The Many Faces of Che Guevara

By Ethan Freedman

HAVANA – Cuban revolutionary leader Che Guevara has become one of history’s most lionized figures, a character simultaneously cast as a martyr, a murderer, a Marxist, and a man with a brand image most would associate with capitalism.

Che’s image has been subjugated to what could be called the “Roshomon effect,” named after the classic Japanese film where a murder was simultaneously witnessed by four different people, who in turn described the crime in four contradictory ways.

The late Christopher Hitchens may have summed it up best when, in an interview with the Guardian, he waxed poetic that Che “belongs more to the romantic tradition than the revolutionary one …When one thinks of Che as a hero, it is more in terms of Byron than Marx.”

For proof, one has to look no further than Che’s second most famous photo, a photo of Che on his deathbed, postmortem. It is a photo that, according to art critic John Berger, resembles Rembrandt’s The Anatomy Lesson of Dr. Nicolaes Tulp, which is a painting of the dissection of a cadaver, and Andrea Mantegna’s Lamentation of Christ, which is a painting of the dead Christ in the realism fashion.

Guevara’s death photo does not promote his Marxist theories so much as the idea of an idealized heroic victim, a martyr, in essence.

Indeed, comparing Che to Christ might seem a stretch, but is less far off the mark than you might think. French academic and journalist Jules Régis Debray, who fought alongside Che, remarked to the now-defunct Ramparts Magazine that Guevara believed that death was “a promise of rebirth.”

Che has been canonized in a similar light. In the Bolivian town of Vallegrande, where Che was first buried, there was a scene described in a 2007 Guardian article.

“Father Agustin, the Polish priest, reads out prayers written down by local people: ‘For my mother who is sick, I pray to the Lord and …’, hesitantly, ‘to Saint Ernesto, to the soul of Che Guevara.’ ‘Saint Ernesto,’ the parishioners murmur in response.”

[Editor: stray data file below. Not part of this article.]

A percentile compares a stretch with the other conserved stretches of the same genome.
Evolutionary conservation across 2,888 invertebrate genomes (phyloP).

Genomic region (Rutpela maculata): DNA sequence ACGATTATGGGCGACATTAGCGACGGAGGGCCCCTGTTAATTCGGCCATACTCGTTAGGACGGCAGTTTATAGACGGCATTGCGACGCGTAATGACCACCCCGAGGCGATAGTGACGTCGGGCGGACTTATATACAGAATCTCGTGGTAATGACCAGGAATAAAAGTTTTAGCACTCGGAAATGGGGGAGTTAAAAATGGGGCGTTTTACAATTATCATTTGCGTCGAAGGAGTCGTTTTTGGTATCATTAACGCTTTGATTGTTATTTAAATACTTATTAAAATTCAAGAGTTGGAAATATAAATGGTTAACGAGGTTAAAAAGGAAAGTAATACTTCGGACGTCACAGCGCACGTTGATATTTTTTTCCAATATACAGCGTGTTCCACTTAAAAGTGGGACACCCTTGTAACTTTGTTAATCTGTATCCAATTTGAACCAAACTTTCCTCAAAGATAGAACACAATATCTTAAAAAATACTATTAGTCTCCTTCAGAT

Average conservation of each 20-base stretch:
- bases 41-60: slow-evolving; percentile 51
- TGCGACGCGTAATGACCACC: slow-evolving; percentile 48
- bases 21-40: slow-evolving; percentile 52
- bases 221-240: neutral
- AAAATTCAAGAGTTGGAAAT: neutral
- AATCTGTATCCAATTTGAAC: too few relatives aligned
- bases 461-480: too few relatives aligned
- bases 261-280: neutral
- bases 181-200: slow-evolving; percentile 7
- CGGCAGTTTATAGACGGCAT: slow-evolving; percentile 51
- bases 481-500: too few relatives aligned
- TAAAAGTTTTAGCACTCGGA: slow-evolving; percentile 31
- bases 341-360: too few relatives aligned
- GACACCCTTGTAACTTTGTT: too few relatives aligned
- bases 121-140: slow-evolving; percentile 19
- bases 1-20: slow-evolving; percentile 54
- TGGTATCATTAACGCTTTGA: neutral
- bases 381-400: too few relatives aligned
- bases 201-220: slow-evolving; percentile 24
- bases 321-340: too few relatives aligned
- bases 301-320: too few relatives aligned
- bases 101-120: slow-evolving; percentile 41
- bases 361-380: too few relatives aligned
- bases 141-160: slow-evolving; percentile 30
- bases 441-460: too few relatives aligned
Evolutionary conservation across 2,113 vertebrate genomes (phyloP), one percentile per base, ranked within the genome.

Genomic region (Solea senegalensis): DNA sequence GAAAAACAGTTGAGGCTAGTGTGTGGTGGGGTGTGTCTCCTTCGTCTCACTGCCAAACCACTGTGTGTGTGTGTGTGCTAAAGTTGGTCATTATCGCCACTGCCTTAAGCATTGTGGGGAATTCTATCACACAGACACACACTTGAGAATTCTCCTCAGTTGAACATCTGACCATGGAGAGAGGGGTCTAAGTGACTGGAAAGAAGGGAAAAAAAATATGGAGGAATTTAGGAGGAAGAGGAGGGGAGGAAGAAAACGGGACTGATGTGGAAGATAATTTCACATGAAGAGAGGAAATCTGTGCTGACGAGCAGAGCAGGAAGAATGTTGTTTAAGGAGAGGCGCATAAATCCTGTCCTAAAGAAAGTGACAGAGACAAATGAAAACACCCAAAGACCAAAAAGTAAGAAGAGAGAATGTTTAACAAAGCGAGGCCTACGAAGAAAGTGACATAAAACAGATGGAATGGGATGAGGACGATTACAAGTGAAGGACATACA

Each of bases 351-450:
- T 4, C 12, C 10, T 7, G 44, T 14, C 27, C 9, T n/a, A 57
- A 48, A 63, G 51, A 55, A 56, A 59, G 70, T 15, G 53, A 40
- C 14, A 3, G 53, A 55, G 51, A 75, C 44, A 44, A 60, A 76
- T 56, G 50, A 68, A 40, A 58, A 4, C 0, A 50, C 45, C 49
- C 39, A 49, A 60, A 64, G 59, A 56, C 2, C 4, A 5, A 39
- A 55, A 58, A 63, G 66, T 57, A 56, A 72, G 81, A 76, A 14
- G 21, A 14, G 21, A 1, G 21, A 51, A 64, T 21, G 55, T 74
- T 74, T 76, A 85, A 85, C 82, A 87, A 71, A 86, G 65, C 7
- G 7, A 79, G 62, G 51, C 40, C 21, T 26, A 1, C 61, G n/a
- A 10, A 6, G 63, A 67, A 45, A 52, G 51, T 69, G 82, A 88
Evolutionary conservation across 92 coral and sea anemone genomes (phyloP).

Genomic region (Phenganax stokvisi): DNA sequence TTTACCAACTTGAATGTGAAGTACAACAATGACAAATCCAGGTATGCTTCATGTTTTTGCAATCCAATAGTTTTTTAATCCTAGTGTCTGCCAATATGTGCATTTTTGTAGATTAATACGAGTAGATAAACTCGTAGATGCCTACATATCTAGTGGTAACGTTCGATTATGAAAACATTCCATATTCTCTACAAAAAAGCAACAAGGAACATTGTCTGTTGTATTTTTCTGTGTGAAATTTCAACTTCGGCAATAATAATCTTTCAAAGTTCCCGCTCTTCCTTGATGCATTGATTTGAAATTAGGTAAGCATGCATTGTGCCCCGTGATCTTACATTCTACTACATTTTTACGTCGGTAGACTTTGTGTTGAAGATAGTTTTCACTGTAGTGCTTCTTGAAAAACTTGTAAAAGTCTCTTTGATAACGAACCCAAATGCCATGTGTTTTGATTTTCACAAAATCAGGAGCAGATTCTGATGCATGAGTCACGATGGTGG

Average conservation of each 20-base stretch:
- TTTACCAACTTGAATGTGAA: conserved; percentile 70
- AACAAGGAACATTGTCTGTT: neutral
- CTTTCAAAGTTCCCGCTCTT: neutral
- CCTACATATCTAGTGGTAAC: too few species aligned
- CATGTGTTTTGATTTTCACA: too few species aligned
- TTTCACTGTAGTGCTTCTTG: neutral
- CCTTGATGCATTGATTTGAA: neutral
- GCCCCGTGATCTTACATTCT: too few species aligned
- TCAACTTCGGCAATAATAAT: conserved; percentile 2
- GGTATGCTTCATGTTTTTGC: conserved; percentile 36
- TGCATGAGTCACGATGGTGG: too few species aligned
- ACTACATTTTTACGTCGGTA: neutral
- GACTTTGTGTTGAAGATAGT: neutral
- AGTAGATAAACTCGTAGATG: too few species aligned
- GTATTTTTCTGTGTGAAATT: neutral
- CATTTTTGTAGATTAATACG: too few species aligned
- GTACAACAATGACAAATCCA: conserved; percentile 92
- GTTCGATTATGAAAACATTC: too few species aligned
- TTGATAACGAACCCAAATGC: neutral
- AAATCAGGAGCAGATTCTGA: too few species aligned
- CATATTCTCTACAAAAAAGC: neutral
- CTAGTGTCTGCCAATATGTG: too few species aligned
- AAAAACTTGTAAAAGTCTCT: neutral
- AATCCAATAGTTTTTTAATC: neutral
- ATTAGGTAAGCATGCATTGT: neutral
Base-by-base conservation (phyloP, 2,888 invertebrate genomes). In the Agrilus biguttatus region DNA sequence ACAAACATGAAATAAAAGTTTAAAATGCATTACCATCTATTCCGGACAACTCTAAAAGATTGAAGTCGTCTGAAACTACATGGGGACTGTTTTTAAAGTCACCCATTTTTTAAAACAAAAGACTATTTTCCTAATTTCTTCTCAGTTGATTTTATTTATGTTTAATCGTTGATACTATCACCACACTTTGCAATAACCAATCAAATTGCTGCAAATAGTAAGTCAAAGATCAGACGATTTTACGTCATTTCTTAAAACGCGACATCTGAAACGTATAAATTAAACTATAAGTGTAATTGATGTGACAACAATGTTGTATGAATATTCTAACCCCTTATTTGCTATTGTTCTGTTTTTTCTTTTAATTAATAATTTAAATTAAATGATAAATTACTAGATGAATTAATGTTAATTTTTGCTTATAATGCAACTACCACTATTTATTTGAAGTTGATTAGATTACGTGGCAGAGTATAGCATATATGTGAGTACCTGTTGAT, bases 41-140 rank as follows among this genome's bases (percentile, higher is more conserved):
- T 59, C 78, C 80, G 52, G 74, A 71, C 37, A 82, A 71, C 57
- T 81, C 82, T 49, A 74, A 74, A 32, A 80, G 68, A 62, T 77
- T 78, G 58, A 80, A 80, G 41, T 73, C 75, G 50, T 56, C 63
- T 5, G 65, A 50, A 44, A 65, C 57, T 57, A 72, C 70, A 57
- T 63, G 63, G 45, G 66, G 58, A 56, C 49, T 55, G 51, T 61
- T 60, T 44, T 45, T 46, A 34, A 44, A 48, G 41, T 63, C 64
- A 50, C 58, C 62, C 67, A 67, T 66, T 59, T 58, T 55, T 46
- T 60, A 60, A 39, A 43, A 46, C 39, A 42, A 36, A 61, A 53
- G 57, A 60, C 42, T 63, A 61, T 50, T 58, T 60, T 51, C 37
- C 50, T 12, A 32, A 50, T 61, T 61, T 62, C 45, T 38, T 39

According to the Guardian, the nurse, Susana Osinaga, who was in charge of cleaning Guevara’s body after his death, said that Che was “just like a Christ, with his strong eyes, his beard, his long hair.”

Yet, one cannot deny Che’s militant streak. He was a ruthless commander. There are two brands of warfare born out of Che’s personal ideology: Foco and Guevarism, both being forms of Marxist guerrilla warfare. He was known to kill defectors from his cause. He was fearless of death. Before he was killed, he was said to have looked at his executioner, Mario Terán, and said, “I know you’ve come to kill me. Shoot, coward! You are only going to kill a man!”

Che’s fearlessness is exemplified by his most famous photo, if his admirers are to be believed. The iconic image of Che, Guerrillero Heroico, features Che looking out in to the horizon, after the memorial of the La Coubre explosion. He is wearing a mystifying expression, perhaps matching only the Mona Lisa in terms of its implacability. His admirers, such as the photographer of the photo, Alberto Korda, are quick to interpret his look as stoical. Yet, it is probably because of its mystique that the photo has become a utilitarian image for revolutionaries around the world. The reason Che’s image has been able to circulate so widely was, largely, because Korda, whose real name was Alberto Diaz Gutierrez, eschewed collecting royalties for the photograph.

Che came up with Fidel in the Cuban Revolution — so intertwined was Che with Castro that in 1960 Time Magazine wrote an article about him entitled “Castro’s Brain.” Yet while Fidel’s image was by and large controlled, Che’s image has grown to unbelievable levels.  Buying and selling items with Fidel’s likeness is generally frowned upon in Cuba since Castro has said that he does not condone a cult of personality. So, interestingly enough, it is Che’s image that has become the symbol of the Cuban Revolution. It is Che’s image that appears on the three peso Cuban bill and children in Cuban schools are told to recite the words, “We will grow up to be like Che.”

It would be easy to say Che serves as a martyr for the socialist cause in all its particulars. He was a huge proponent of expropriation, and redistribution for war purposes, during his lifetime. Fifty three years after the fighting ended, many Cubans still strongly believe in the Revolution.

That’s the problem. Che’s image has been used as everything from a symbol for the Cuban Revolution to, recently and perhaps more controversially, a symbol for the sale of a new Mercedes Benz. He thus, in death, represents different ideologies to different people, depending on their politics.

Never before has one person’s image been so widespread and represented. Well perhaps the image of one other. From a couple of millennia ago.

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